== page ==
#4- Minnesota Twins
Oh God, the Twins were awful last year. But with the departures of Chris Sale and Adam Eaton from the rival White Sox, the Twins won’t be as terrible as they were last year, and, I predict, will slide into the #4 spot in the AL Central. Hector Santiago, Ervin Santana, and Phil Hughes headline a sub-par rotation, but they have up-and-coming stars like Alex Meyer, Kyle Gibson, and Trevor May. The Twins actually have the second most underrated reliever in the Bigs (behind Jake McGee of COL) in Glen Perkins, who is a perennial All-Star in the Twin Cities. Other than Perkins, the Twins don’t have such an exciting bullpen. Matt Belisle will be an important piece to the Twins’ bullpen this year. Jason Castro, acquired in free agency after a long tenure with the Astros, will join the Twins at catcher, being backed up by former Yankee John Ryan Murphy. The infield for Minnesota isn’t that bad, with former star Joe Mauer leading the way at first base, Brian Dozier at second, and up-and-coming power hitter Miguel Sano at third. Kennys Vargas will take the shortstop position come Opening Day. Byron Buxton, once dubbed the best prospect in all of baseball, will likely split his time between Minneapolis and Rochester of AAA. Max Kepler is a very good outfield piece for the Twins to have, and should light up pitchers like last year.
#3- Kansas City Royals
Were the Royals pretenders during their two consecutive World Series runs in 2014 and 2015? It sure looked like that last year. The Royals don’t have a true pitching star after losing Johnny Cueto to San Francisco in free agency last year. But Chris Young, Jason Hammel, and Danny Duffy create a passable rotation. The bullpen, like many ones in the AL Central, has an underrated reliever in Kelvin Herrera. The fireballer should have another great year for the Royals. Joakim Soria is another nice option for the Royals. Catching-wise, the Royals have Salvador Perez, who should create offense for KC this year. Eric Hosmer is always a threat offensively, and coming off a World Series and an All-Star Game MVP, he should be a huge force for the Royals this year. Alcides Escobar is always a speed demon. Speaking of speed, Terrence Gore and Lorenzo Cain create a filthy defense in the Royals’ outfield. I should also mention that they also have Billy Burns, who was drafted by the Nats and got an elusive “80” rating from Nats scouts for pure speed. They also have Alex Gordon, and his stellar defense will be great for Kansas City. But unluckily for them, the young Tigers and Indians are going to be better teams than the Royals this season.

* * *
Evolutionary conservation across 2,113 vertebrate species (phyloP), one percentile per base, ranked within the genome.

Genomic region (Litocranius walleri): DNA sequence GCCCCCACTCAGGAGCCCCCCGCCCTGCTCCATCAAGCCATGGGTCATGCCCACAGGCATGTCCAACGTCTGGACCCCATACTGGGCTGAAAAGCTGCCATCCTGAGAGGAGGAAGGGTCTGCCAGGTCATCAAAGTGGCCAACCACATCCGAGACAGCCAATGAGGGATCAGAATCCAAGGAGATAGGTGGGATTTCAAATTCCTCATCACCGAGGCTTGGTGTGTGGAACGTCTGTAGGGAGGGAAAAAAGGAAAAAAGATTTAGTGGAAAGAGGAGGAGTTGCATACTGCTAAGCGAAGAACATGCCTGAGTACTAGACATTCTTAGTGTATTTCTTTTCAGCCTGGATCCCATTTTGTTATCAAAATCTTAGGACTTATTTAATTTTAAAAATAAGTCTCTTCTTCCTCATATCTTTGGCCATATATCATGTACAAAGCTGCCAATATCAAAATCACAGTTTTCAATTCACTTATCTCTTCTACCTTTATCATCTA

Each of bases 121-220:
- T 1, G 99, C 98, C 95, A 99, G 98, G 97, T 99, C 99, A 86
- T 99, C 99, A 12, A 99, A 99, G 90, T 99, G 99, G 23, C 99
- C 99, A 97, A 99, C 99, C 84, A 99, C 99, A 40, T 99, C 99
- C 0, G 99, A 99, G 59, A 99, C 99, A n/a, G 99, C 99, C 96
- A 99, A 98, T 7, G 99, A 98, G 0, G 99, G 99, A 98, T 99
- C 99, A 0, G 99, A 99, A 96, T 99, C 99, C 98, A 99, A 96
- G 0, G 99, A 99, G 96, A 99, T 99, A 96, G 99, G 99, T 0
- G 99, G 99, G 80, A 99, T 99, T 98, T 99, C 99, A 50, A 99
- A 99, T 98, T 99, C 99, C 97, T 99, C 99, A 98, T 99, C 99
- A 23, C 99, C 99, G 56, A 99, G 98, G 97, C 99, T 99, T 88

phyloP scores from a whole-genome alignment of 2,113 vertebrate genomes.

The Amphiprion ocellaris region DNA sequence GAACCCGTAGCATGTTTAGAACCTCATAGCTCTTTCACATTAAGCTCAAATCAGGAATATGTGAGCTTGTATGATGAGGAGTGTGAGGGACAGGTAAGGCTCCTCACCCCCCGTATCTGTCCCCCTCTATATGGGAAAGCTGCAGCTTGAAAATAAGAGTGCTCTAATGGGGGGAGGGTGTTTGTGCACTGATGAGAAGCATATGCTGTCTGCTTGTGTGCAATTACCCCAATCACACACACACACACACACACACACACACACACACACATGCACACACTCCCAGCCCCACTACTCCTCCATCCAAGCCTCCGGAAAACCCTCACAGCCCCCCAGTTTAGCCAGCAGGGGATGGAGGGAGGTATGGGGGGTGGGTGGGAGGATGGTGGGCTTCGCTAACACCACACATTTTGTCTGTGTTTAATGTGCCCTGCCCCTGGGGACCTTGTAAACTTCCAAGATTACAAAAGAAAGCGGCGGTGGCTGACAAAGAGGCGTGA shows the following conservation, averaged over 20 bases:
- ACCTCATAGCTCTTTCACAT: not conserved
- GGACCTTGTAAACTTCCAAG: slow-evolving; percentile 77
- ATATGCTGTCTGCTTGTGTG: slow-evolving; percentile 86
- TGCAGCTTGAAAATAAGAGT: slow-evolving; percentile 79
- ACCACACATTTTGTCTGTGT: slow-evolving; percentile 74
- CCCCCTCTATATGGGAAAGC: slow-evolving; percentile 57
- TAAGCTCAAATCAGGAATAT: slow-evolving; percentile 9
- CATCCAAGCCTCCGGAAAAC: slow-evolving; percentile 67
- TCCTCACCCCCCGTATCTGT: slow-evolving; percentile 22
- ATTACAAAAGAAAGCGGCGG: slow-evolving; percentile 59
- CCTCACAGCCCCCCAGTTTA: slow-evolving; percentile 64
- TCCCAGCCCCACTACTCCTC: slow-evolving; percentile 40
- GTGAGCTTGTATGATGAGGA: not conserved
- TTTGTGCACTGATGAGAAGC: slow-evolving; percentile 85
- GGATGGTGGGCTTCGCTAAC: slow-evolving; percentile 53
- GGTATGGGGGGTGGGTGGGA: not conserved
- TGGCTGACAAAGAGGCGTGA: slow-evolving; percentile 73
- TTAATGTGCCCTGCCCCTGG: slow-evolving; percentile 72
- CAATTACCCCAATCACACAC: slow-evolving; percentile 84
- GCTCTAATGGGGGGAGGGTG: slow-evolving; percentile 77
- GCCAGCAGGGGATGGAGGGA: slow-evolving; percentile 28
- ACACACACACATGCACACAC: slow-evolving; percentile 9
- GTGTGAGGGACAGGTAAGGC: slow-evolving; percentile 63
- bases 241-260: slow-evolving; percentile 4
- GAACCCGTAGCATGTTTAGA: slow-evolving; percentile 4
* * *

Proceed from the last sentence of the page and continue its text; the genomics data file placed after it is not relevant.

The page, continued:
#2- Detroit Tigers